Monday, October 29, 2012


After a four day weekend away at a wedding with no time to write I received a gift. It's an odd gift with a real demon side. Hurricane Sandy is pounding up the eastern coastline and preparing to slam into the New Jersey and New York shorelines. Due to Sandy we have two days off from work. Of course it would be better if there wasn't a natural disaster at the helm of this unplanned vacation but here it is in my lap.

So far I have completed revisions on my flash fiction chapbook in preparations for submitting it to a contest next month. I'm also working on queries for my short story collection so I can send them to publishers. I'm going to target some small publishers and see how it goes.

Next it's back to my novel. I would love to finish a first draft before my retreat in three weeks so I can begin revisions, or put it away and turn to poetry and flash fiction again. I need the quick results of short forms. But at odd times the characters and plot lines of my novel come back to haunt me. I can't shake it. It clings to me like wet sand. Its grains rub and abrade until I respond. Go to the keyboard and get down a new chapter. So I am hoping there isn't too much storm damage and that everyone stays safe and dry. In the meantime I am using the next two days to drive some more tension into the story and get my characters up a tree as they say.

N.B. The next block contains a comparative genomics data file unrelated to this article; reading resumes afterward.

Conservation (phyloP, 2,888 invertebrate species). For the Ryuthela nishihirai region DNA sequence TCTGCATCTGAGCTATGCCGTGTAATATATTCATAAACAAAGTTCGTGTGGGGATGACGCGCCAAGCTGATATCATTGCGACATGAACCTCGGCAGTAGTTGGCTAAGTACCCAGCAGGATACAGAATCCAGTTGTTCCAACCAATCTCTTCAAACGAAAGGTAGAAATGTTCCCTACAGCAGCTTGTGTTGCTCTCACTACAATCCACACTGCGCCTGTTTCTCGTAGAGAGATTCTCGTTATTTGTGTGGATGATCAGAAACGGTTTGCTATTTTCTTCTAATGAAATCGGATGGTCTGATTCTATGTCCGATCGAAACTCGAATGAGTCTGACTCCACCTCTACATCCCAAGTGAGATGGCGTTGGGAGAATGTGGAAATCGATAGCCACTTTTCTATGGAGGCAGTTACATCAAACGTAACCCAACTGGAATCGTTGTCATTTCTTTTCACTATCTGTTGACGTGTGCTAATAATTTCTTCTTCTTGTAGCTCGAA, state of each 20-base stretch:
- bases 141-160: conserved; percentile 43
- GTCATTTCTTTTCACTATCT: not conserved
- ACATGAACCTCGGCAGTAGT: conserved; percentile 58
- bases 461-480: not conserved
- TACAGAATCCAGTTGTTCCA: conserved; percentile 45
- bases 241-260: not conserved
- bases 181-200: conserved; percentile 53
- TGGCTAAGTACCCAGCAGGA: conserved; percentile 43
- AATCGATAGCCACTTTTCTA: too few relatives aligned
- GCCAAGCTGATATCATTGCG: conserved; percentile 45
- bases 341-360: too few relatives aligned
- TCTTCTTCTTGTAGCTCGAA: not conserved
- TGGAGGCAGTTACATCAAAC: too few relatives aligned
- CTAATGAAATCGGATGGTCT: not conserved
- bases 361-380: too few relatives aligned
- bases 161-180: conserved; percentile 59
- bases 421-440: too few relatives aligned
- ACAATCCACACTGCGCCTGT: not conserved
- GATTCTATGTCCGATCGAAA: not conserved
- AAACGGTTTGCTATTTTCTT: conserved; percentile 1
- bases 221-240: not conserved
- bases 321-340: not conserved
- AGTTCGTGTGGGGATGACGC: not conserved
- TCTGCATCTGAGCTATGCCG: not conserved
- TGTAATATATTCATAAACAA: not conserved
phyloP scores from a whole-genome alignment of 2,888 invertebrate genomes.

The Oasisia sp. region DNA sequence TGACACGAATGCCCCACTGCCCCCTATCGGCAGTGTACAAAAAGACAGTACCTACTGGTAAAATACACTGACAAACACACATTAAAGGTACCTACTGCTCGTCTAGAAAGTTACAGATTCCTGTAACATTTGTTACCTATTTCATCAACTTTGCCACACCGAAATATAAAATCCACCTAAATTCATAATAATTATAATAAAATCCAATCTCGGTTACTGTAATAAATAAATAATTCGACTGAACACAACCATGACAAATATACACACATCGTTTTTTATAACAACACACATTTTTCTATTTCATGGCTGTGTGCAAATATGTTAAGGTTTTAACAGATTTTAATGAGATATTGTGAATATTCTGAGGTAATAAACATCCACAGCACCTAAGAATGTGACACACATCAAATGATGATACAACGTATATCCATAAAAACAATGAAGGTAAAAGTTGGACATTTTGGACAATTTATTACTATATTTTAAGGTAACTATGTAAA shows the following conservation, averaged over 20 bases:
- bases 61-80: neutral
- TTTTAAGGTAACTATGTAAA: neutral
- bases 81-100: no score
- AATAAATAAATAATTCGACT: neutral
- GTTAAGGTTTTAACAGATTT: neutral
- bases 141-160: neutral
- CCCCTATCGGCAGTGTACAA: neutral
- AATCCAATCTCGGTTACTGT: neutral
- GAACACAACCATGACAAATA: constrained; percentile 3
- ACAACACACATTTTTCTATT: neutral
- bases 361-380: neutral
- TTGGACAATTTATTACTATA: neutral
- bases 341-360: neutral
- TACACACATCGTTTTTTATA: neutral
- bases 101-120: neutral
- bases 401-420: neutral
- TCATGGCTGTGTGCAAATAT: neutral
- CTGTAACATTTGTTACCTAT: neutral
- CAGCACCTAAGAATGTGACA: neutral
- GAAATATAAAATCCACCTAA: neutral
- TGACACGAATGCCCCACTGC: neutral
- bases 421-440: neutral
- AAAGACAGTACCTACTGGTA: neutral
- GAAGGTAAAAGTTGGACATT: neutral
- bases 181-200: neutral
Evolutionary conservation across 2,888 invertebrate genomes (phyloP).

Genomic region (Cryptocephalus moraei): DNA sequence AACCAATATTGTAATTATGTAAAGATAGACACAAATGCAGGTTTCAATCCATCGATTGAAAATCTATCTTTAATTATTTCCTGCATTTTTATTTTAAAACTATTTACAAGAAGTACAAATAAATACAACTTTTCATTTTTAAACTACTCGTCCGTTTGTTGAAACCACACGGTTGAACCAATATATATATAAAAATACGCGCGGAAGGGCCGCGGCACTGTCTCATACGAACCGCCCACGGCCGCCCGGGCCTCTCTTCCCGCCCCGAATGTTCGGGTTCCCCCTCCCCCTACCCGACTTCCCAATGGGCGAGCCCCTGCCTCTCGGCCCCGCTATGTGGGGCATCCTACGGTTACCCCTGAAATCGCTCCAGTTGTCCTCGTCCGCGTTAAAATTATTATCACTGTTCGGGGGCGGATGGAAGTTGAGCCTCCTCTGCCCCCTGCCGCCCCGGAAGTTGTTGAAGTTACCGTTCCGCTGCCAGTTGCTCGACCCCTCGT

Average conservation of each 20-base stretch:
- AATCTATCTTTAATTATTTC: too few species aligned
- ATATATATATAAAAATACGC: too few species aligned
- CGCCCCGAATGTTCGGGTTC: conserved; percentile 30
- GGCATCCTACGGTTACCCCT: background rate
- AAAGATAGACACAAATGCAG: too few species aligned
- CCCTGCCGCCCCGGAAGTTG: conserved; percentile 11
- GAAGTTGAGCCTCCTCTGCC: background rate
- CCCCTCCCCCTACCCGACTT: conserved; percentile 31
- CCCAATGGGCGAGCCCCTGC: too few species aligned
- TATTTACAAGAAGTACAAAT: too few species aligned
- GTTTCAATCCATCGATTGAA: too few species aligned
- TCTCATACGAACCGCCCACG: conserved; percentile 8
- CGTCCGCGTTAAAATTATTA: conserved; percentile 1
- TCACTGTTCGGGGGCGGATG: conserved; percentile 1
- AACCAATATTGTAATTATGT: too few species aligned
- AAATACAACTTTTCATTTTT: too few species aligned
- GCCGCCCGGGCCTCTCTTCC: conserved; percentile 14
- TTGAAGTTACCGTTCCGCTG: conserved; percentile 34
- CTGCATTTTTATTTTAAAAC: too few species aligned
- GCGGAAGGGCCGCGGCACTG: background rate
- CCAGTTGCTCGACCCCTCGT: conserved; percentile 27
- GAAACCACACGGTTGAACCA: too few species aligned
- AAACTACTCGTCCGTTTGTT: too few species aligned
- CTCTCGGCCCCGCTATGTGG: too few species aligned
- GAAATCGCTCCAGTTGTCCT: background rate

Here's to the gift of writing time. May the next present come with nicer weather.

Sunday, October 21, 2012


Saturday was spent out at the wineries with friends and we had a grand time. Sunday bloomed crisp and sunny and free. A good spread of hours in which to write. But as much as writers love to write, we also seem adept at finding other ways to occupy our free time.

Here are ten things to do instead of writing. Some fun and some not so much fun, but they supply the coward's way out of attacking that plot twist, that end rhyme, that perfect tie up to an essay.

  1. clean out your closet
  2. take photos of your shoes to glue on the boxes so you know what's inside
  3. bake a batch of brownies
  4. read a good novel
  5. make lists of ideas for new novels and stories
  6. walk in the woods
  7. do laundry
  8. take a nap
  9. chat on facebook
  10. enter writing contests (well okay at least this one is related to writing)